What would it be like to soar, to power your way through the heavens, ushered forward by the might of your own wings? What would it be like to be one of the Blessed Angels of Heaven? What would it be like to have words of power, knowledge of all things human and Almighty?
What would it be like to lose all that?
Araqiel knows what it’s like, because he was once one of God’s Angels. Now, he’s a heroin junkie, sharing a room with a good Samaritan goth girl and a black cat. He uses his mild psychic powers to make a few bucks between trips, and the only soaring he does is when he shoots up. Going by the nearly anonymous moniker Greg Smith, the angel cares about nothing. He lives on the alternating tides of tripping and withdrawal, and if Hell came for him and all of humanity, he wouldn’t budge.
All that changes when Sarah, his roommate, introduces him to Maria Furcal. Greg can see souls and things about people that they may not know themselves, or that haven’t happened yet. Maria asks to be read, and Greg tells her just enough to get her money and leave. However, there’s more to his vision. He knows she’s going to die a horrible death that night, but he got his cash, and his next fix, and nothing else matters. Except that this time, everything is different. Greg is thrust into the unlikely and unwanted role of hero, as he learns that Maria’s soul can open a rift and let the Fallen Angels of Hell rise up and wipe out mankind.
“Succumbing to Gravity” is a sort of supernatural noir, minus the detective stuff from the main character. The detective work is taken care of by the unusual pairing of Det. Graves and Det. Etcher. They’re the ultimate good cop/bad cop pair, and they’re determined that Greg is behind a pair of homicides. When they confront him, they find themselves experiencing a very personal introduction to the supernatural forces at work.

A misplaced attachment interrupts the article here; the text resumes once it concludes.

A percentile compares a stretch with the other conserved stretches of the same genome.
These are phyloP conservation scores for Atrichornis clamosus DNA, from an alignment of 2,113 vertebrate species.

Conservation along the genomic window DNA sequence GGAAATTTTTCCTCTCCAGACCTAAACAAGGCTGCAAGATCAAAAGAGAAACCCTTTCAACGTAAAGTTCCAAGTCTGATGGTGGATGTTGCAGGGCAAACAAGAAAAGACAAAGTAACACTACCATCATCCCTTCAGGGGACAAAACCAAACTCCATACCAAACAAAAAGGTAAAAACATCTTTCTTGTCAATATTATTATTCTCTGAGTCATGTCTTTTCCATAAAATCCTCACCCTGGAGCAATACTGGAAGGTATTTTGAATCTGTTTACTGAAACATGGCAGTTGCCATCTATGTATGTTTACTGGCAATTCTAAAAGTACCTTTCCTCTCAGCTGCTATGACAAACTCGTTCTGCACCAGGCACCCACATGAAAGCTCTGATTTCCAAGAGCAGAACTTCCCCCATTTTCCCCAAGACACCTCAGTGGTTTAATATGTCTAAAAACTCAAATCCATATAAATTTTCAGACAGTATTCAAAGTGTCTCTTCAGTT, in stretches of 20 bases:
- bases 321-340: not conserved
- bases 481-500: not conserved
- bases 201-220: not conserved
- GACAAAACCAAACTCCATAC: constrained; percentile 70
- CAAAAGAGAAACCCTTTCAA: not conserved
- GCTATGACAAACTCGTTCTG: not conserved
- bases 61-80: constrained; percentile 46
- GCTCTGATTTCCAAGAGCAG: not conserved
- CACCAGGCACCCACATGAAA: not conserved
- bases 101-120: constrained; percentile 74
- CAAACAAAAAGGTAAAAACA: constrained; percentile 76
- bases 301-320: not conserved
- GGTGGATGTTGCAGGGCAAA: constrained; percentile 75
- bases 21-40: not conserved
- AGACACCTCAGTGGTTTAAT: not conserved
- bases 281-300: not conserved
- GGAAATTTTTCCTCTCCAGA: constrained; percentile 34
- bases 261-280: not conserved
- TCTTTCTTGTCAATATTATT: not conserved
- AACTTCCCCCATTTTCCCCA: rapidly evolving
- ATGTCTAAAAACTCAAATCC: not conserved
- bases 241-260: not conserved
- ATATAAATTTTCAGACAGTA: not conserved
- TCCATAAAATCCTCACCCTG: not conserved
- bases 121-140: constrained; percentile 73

First-time author Richard Farnsworth is fantastic at creating a scene without needing 12 pages to describe it. He uses imagery to attack all five senses, and the horror tone of the book is especially effective. An Apache helicopter pilot, Farnsworth is particularly adept at describing the joy of flight through the eyes of his anti-hero. He writes as if he’s seeing every character and every interaction; like he’s watching the film adaptation. Farnsworth overcomes the limitation of first person point of view by divvying up the chapters. It’s not a traditional approach, but it works very well in “Succumbing to Gravity.”
Greg is not a cape and tights superhero. He’s flawed. He’s vulnerable. He’s weak, and he’s tortured. Farnsworth gives readers plenty of reasons to care about the main characters, and lots of action and comedy to offset the depression and fear. One scene that takes place in a church is especially powerful in combining all the actions and emotions of the characters. The book’s finale is a mesmerizing battle between good and evil, with a conclusion that readers may not quite be ready for.